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Pope sees Spirit most alive in burgeoning lay groups.

ROME -- Even in his old age and frailty, Pope John Paul II looks more like a tired general than a weary pastor. And he's still waging what he believes to be the greatest battle of our times -- the fight against secularism.

One strategy has been to enlist conservative, like-minded bishops into his regiment. But he has also turned to a much more numerous and, dare one say, exuberant reserve of soldiers -- those who make up the church's lay movements. He has described them as a "genuine source of renewal and evangelization" and a "great spiritual resource for the church and humanity."

A large contingent of these movements came to St. Peter's Square on a recent warm Saturday to display loyalty to their leader. Whole city blocks around the Vatican were cordoned off. Tourist bus after tourist bus unloaded their multitudes, armed with guitars, backpacks and cameras. Off they went to "pope's house," as they called it, or what John Paul unabashedly pronounced "the center of the Christian world."

Never one to pass up a symbolic opportunity, the pope obviously wanted to point out where he believes the Spirit is most alive in the church today. The event organizer, American Cardinal J. Francis Stafford, president of the Pontifical Council for the Laity, estimated the throng at 280,000 people. As one old Roman hand noted: "It's the pope's way of showing his critics that the church is healthy and his proof that no major reforms are needed."

Organizers said this army of believers came from all five continents, representing some 56 different ecclesial movements and new communities -- groups that for the most part have grown up since the Second Vatican Council.

In the week that preceded their assembly, leaders of these movements attended a Vatican-sponsored international congress to discuss the theological and canonical nature of their groups. This was also an attempt to achieve greater harmony among the movements, which have for a long time lived in a state of competition and sometimes bitter tension among themselves.

Among those represented were mainline groups such as the Charismatic Renewal, Worldwide Marriage Encounter, the Cursillo Movement and Couples for Christ. There were also some more controversial groups such as the Neo-Catechumenal Way, Communion and Liberation and the Focolare Movement. Others included members of the Schoenstatt Movement, Regnum Christi (a lay branch of the Legionaries of Christ), the Secular Franciscans and the Rome-based Sant' Egidio Community.

When Pope John Paul arrived in the late afternoon for his two-hour appearance, Stafford praised him for calling together this "immense fleet of prayers" and said the throng was a "marvelous manifestation of the office of Peter." Only the pope "could have pulled together all these numberless and beautiful threads into a pattern of divine praise and thanksgiving and entreaty," the cardinal declared. He then likened these lay movements to religious communities of earlier centuries, specifically citing communities founded by St. Francis of Assisi and St. Philip Neri, saying the two came to the pope as "laymen" so he could discern the validity of their charisms. "The ties of the lay movements to you, Holy Father, are the guarantee of their ecclesial communion and universal mission," Stafford said.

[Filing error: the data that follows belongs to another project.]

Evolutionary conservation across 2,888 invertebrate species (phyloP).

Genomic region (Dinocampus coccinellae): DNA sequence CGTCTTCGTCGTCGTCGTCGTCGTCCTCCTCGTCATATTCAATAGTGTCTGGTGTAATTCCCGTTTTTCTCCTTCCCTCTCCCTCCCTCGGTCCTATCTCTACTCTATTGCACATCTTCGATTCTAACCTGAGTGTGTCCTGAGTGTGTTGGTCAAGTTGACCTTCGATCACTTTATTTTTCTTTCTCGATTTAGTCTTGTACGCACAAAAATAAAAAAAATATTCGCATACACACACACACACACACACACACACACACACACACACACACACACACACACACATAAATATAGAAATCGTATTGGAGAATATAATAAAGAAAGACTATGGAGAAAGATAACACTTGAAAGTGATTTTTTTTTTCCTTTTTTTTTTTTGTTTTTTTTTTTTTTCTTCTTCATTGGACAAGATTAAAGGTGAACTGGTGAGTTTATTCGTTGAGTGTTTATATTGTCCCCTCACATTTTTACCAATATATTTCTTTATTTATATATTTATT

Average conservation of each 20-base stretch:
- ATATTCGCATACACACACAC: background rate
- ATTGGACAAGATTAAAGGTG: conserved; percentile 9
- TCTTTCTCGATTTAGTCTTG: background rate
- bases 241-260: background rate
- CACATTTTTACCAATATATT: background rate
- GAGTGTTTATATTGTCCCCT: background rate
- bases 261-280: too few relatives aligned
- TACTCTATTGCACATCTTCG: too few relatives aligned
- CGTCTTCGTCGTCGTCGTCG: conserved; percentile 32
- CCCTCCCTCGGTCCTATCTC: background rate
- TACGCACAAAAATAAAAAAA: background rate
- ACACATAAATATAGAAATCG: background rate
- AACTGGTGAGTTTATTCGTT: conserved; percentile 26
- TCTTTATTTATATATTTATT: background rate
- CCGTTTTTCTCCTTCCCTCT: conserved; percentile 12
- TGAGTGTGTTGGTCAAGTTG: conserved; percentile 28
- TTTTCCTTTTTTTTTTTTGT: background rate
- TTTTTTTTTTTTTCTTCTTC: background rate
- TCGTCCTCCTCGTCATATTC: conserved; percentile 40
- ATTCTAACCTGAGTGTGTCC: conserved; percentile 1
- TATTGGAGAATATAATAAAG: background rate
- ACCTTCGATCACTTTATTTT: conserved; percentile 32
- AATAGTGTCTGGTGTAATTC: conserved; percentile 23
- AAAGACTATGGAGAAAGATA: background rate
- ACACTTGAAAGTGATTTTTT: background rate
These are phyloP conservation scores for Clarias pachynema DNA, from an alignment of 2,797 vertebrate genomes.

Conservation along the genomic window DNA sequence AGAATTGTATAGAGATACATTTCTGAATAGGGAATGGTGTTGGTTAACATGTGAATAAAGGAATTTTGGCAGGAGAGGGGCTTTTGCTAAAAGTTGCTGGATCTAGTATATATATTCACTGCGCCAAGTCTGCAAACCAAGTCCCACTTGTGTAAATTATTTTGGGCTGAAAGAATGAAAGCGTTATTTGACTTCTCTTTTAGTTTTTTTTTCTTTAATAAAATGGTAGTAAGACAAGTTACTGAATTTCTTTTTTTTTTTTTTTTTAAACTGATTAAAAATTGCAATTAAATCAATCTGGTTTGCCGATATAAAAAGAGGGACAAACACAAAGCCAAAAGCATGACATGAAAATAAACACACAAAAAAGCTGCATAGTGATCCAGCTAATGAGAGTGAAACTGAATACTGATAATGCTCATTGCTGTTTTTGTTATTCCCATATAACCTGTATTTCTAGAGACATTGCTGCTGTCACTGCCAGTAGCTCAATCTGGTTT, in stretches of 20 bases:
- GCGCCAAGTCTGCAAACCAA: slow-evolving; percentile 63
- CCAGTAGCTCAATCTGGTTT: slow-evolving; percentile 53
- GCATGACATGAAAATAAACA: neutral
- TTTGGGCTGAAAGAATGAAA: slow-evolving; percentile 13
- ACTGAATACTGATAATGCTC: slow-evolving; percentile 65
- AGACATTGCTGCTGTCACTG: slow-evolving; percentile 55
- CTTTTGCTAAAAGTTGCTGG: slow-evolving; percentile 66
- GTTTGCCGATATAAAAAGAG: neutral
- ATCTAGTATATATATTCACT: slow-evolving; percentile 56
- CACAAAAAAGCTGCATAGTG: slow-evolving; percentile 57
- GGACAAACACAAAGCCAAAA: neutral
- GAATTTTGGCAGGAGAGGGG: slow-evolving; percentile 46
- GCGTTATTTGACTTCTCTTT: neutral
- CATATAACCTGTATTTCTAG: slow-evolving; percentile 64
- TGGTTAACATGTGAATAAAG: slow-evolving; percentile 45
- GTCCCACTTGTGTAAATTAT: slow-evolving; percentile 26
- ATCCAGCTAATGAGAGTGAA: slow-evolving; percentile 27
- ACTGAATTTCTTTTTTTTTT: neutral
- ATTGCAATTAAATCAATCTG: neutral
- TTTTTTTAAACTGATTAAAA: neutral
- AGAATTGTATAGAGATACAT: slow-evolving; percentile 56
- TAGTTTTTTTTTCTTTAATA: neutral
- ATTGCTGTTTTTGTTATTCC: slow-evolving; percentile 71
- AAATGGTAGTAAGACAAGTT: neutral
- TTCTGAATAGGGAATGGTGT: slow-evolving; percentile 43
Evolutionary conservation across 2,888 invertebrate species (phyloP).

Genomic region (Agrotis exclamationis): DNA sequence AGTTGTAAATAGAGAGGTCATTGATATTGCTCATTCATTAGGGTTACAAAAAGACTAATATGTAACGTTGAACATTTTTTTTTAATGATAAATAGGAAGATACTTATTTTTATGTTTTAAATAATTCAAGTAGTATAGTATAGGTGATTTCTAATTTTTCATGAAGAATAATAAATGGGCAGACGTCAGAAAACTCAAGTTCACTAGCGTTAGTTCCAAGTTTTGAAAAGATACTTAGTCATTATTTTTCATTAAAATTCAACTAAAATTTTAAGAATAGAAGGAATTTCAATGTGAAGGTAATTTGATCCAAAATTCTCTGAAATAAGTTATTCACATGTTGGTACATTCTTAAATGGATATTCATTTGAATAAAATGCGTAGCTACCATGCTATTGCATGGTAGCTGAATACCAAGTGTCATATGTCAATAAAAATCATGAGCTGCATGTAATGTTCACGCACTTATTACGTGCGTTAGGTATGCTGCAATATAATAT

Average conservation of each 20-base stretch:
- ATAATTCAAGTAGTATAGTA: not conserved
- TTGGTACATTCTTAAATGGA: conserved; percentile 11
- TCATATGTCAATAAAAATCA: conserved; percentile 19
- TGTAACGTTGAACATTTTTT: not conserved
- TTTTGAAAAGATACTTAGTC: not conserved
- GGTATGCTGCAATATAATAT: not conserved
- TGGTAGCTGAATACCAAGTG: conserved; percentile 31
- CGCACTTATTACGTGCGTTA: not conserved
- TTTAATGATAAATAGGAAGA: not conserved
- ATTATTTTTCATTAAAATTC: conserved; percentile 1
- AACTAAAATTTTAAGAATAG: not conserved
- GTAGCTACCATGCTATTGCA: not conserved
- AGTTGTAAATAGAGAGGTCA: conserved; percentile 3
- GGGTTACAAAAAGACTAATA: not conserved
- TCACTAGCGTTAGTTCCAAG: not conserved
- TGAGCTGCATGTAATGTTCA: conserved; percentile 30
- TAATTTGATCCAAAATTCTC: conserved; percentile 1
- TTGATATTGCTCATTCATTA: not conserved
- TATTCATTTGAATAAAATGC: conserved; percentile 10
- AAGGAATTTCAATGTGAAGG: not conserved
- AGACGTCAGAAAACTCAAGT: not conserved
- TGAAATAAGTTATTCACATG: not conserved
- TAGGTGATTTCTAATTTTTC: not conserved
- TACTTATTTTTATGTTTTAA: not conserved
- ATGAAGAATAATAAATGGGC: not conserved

The pope was addressed by, among others, founders of several movements that have enjoyed his special patronage, including Kiko Arguello, the Spanish founder and charismatic leader of the Neo-Catechumenal Way; Maria Lubich, founder of the Focolare movement; Msgr. Luigi Giussani, founder of Communion and Liberation. Opus Dei did not participate because it is no longer a lay movement but a "personal prelature," a church jurisdiction without geographic boundaries erected by the Holy See to carry out particular pastoral initiatives.

The most moving "testimony" was by Jean Vanier, the French Canadian who founded Communautes de L'Arche, a mushrooming of communities that seek to help integrate mentally handicapped persons into the life of society and the church. Of the four founders who spoke at the gathering, Vanier was the only one who did not tout the successes of his own group.

Pope John Paul then told his troops their presence was a "great common witness" of how the Holy Spirit is alive in the church today. Their purpose, he said, is to respond to "a secularized culture which foments and advertises models of life without God." However, the pope warned that no charism and no movement could be considered valid unless they "submit to the discernment of the competent church authority ... in trusting obedience to the bishops, to the successors of the apostles, in communion with the successor of Peter." The pope said this submission is "the necessary guarantee that the way you are traveling is the right one."

Days later, in a message to U.S. bishops in Rome for their ad limina visits (made every five years to report to the pope on the status of their dioceses), the pope said the spirituality of the lay groups represents the Marian dimension of the church, which "is prior to the Petrine or hierarchical dimension, as well as being supreme and preeminent." In real life, however, it is the Petrine dimension that decides the others' validity.

Many in Rome viewed the event as a preview of activities planned for the Holy Year of 2000.
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Title Annotation:Pope John Paul II's support for lay movements
Publication:National Catholic Reporter
Date:Jul 3, 1998
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